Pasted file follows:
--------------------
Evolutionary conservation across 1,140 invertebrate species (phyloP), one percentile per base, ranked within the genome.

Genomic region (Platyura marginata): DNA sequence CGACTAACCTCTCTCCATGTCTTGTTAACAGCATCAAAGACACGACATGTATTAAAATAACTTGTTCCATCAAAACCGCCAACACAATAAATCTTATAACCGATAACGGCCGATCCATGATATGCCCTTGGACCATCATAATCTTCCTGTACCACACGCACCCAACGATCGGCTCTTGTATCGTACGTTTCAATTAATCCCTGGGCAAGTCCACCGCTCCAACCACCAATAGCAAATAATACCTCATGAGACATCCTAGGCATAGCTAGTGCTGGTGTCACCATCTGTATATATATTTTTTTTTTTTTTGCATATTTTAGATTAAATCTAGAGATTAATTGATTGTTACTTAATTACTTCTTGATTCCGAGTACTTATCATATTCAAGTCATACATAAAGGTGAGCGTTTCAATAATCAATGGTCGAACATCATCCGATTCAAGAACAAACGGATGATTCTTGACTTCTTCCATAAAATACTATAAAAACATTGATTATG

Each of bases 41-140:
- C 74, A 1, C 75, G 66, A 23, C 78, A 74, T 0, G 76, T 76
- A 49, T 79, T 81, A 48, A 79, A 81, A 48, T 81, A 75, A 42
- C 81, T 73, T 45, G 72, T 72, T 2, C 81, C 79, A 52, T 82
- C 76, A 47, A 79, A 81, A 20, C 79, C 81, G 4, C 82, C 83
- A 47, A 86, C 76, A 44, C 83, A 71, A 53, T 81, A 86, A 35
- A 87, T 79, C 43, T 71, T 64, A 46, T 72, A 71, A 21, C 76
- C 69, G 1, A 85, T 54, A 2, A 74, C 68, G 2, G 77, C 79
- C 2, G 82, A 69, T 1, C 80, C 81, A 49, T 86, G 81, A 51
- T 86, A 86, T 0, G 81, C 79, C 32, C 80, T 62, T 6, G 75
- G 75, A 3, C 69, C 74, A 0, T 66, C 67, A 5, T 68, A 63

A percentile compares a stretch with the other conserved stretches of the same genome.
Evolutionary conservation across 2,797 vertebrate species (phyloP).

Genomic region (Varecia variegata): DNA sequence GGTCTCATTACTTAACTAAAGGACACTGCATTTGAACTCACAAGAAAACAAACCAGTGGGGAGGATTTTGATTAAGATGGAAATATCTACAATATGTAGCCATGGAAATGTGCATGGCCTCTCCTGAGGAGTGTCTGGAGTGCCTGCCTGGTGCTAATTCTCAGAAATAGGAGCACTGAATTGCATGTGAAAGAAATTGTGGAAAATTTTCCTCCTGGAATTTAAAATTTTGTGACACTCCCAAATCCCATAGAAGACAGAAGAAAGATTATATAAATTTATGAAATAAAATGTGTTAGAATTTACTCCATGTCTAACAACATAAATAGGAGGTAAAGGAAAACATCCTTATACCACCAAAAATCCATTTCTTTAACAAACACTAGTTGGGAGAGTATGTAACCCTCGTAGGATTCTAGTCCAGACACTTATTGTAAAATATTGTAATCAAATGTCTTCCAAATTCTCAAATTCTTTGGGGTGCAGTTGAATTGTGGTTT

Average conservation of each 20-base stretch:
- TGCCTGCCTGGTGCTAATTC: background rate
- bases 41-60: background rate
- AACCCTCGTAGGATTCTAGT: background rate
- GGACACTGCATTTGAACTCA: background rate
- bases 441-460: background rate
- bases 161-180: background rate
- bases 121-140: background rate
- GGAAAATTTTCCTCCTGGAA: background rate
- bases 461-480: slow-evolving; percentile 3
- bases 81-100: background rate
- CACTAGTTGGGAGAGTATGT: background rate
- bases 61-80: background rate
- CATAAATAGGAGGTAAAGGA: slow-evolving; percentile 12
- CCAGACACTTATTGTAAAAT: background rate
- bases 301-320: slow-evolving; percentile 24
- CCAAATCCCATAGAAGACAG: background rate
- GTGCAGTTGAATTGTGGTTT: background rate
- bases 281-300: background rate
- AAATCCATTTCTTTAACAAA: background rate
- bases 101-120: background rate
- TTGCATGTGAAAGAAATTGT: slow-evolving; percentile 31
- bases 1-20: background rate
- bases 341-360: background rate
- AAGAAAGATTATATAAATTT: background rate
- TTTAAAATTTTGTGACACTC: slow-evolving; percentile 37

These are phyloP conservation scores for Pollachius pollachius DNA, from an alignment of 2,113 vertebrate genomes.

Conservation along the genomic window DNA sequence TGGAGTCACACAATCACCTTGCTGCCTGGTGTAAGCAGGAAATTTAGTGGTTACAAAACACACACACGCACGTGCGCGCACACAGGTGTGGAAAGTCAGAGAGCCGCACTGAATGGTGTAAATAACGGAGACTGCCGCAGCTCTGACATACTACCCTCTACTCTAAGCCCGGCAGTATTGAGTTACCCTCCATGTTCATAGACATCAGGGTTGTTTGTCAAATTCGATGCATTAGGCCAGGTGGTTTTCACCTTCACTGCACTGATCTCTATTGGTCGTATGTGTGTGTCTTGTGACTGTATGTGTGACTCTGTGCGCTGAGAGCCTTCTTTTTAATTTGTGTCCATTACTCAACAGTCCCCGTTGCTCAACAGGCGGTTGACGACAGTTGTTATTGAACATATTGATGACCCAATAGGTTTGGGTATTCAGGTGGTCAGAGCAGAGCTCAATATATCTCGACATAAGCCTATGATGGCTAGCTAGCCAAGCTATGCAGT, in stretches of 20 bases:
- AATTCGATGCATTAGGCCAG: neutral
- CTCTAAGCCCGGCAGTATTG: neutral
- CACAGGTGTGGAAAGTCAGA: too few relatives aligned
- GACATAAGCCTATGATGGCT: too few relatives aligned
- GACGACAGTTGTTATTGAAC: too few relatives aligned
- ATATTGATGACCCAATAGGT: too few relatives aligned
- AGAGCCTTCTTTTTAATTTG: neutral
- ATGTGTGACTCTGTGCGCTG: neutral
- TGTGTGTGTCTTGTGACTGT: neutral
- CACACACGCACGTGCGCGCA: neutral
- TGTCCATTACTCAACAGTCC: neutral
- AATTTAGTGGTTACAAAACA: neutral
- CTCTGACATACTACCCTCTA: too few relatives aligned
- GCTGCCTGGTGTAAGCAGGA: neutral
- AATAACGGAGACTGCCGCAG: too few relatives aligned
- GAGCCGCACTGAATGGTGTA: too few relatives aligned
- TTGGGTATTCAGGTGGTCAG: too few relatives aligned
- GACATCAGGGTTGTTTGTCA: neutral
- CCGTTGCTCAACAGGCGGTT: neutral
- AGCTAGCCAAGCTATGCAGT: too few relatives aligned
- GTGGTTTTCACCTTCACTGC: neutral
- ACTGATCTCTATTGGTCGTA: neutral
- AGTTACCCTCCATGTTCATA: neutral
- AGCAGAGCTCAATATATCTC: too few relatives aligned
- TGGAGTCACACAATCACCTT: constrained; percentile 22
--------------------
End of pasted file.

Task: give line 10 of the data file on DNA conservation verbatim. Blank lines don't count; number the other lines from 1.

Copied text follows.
- C 69, G 1, A 85, T 54, A 2, A 74, C 68, G 2, G 77, C 79